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It is close to midnight when we walk up to the deserted Heceta Head Lighthouse. A full moon, big and white, sits over the Pacific, the starry sky cut by the 1,000-watt beam that slices through the dark every 10 seconds. Visible from 33 kilometres away, this is the brightest light on the Oregon coast – a warning and comfort to sailors since it was lit in 1894.

Although this is one of the most photographed lighthouses on the West Coast, my mother and I are able to steal this solitary moment because we’re staying at the B&B in the lighthouse keeper’s cottage; hefty Maglites found in each room are meant for just such late-night adventures. Standing at the railed precipice, we watch the spinning rays of light reach out to the dark ocean like clock hands.

Heceta Head Lighthouse. (Shaun Pett)

Next morning, during a seven-course breakfast featuring local lox, feta, berries and plumcots, our host Mary asks whether anyone heard Rue, the ghost who supposedly lost two children and tidies the attic above my room. I had not, thank goodness, although a binder full of testimony attests to her existence.

Portland often monopolizes tourists’ attention in Oregon, and many road trippers only drive the California stretch of coast-hugging Highway 101. They are missing out. The 300-kilometre stretch of rough rock between Florence and Astoria, we discover, has its own peculiar drama and easy hospitality. Technically, it is a four-hour drive, but one could spend a slow week skirting the cliffs and crags, following the two-lane road as it bends around mountains or cuts through rare temperate rainforest. We have just three days to explore the small coastal towns and natural diversions.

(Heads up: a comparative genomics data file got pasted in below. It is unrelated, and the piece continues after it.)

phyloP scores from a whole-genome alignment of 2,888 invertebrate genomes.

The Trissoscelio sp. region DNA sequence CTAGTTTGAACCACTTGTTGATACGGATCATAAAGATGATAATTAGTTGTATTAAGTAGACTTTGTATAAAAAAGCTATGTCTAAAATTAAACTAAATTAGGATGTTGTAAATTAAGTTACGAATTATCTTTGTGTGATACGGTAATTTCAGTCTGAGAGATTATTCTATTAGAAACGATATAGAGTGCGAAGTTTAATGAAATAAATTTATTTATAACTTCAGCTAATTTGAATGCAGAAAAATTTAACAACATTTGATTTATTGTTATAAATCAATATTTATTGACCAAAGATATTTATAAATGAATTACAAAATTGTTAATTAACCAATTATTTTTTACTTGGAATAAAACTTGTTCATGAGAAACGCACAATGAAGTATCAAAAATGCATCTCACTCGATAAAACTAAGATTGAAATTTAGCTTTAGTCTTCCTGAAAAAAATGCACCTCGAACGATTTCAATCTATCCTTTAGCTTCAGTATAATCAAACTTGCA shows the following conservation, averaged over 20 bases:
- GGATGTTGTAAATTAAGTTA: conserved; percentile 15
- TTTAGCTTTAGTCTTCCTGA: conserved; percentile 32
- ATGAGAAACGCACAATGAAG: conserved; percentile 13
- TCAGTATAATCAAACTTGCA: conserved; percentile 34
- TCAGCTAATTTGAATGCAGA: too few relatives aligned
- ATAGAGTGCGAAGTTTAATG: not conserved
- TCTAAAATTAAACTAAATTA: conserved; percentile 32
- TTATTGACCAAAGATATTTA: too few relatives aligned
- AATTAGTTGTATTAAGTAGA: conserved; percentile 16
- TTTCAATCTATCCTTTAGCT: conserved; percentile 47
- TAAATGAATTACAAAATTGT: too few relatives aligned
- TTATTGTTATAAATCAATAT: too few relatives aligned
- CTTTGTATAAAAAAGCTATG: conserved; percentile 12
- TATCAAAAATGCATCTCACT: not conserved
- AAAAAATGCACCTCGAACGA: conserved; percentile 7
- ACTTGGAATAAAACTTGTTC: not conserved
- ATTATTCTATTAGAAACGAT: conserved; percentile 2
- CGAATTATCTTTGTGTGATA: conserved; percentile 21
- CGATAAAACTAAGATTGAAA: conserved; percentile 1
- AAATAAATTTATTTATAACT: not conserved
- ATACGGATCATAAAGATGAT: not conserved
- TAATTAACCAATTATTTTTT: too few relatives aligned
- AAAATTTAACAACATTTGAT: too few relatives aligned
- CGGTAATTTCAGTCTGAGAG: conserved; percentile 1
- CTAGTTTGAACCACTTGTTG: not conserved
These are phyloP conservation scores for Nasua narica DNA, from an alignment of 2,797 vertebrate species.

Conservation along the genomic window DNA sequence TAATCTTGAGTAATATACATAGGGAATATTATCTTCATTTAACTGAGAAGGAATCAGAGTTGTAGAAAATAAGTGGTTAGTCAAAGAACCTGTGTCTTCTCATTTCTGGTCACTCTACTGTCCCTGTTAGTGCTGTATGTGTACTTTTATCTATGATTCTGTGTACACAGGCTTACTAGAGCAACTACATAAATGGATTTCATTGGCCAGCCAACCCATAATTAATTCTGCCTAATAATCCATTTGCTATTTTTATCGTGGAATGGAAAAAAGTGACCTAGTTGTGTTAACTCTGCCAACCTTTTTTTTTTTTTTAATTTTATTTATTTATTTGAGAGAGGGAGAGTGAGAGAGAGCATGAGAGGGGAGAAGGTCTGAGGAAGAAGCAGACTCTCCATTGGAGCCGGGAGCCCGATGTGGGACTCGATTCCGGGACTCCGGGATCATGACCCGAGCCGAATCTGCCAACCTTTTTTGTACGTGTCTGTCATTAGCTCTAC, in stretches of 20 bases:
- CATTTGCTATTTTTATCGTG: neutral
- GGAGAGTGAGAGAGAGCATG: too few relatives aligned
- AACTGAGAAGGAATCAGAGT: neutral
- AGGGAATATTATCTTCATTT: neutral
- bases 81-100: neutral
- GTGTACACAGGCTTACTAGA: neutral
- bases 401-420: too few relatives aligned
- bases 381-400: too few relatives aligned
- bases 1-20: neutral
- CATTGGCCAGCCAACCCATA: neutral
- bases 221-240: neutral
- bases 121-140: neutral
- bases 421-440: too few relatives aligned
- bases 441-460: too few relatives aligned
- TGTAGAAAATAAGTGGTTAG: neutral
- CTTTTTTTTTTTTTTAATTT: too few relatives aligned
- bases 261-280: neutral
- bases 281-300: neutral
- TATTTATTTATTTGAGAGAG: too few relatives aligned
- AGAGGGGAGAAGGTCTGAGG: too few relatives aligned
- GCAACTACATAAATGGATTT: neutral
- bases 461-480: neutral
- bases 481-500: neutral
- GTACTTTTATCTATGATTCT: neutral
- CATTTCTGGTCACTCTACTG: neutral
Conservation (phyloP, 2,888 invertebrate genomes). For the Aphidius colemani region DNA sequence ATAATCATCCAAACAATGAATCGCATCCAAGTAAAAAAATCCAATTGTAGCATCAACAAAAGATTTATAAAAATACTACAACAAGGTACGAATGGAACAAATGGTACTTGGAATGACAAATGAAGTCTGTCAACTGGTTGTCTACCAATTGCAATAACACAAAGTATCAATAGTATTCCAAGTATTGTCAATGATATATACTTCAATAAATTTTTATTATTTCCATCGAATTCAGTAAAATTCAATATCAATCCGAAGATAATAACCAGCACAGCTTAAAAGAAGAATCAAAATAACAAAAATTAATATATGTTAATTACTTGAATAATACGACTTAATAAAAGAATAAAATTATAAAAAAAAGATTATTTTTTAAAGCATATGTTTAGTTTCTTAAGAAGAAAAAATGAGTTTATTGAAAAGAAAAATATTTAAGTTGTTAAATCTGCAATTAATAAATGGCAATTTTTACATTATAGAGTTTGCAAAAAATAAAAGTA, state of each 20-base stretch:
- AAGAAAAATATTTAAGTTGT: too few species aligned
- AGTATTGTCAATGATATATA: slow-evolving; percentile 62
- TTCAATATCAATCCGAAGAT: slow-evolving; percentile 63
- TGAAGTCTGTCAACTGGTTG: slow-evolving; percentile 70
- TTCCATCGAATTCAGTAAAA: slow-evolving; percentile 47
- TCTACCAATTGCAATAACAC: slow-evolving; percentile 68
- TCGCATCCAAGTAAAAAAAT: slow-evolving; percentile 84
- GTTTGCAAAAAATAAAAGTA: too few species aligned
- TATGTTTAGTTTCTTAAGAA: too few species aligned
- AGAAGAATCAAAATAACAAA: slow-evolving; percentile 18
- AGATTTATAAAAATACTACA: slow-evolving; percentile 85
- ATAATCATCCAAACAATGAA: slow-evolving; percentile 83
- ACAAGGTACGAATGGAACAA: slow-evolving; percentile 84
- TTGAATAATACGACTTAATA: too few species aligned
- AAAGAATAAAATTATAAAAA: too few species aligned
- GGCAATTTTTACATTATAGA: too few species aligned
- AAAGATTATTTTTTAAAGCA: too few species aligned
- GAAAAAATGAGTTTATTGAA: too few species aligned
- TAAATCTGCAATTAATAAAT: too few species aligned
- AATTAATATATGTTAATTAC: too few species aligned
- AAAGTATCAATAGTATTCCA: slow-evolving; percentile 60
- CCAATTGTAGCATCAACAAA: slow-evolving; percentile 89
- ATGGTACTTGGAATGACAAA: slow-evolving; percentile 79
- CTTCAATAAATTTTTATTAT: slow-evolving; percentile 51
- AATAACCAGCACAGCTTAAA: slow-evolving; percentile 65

Pelican Pub & Brewery overlooks Haystack Rock. (Shaun Pett)

0-80 kilometres

Leaving Heceta Head, our next stop is Newport. As the wind kicks up, we shelter in the eclectic Books on Beach, which sorts inventory under unusual categories, including “Watch Your Mouth!” (food) and “Romance When You Least Expect it.”

“Sometimes I go overboard with the label maker,” acknowledges owner Bob Koch. He tells us of the storm watchers who come into his shop dripping wet, looking for Kerouac – “Everyone is on a road trip” – which he has placed (with a hint of pleasure) on a discouragingly low shelf.

The Sylvia Beach Hotel also turns out to be a reader’s paradise: no radio, TV or phones in the rooms – but a well-stocked library with a cushy reading room looking out over the Pacific. Each room is decorated according to an author: The ones themed after Jules Verne, J.K. Rowling and Dr. Seuss are standouts.; we’re given the African-styled Alice Walker room.

The four-course family-style dinner is not to be missed, athough one’s enjoyment will depend upon whether the idea of playing Two Truths, One Lie with strangers terrifies or appeals, as it’s tradition here. We laugh about a lifetime of antics with two Idaho couples and a British expat. One was arrested for gun and drug smuggling in Utah (and promptly released), another hiked more than 1,600 kilometres through Vietnam in the army. I lie that I once worked for a prime minister, and manage to fool some. Afterwards, guests decamp for spiced wine, board games and books.

The view from Heceta Head lighthouse B&B. (Shaun Pett)

80-155 kilometres

Next morning, we hit such a spectacular stretch of coast that I have to chastise my mom for her wandering eyes as she drives. Unfortunately, we have no luck spotting whales at Depoe and Boiler Bays.

Pulling off at an unmarked gate, we follow a logging road to the Cascade Head trail, a cool, quiet walk through protected temperate rainforest of mossed Douglas fir and Sitka spruce that opens to headland meadows with spectacular views south of the long coast. Elk graze the grass below. Developers once coveted this area, but the Nature Conservancy saved it in the 1960s, in the process safeguarding one of only five places home to the threatened Oregon silverspot butterfly, as well as 99 per cent of the Cascade Head catchfly flower. We descend the steep switchbacks and edge along cliff tops until we realize we must climb back up.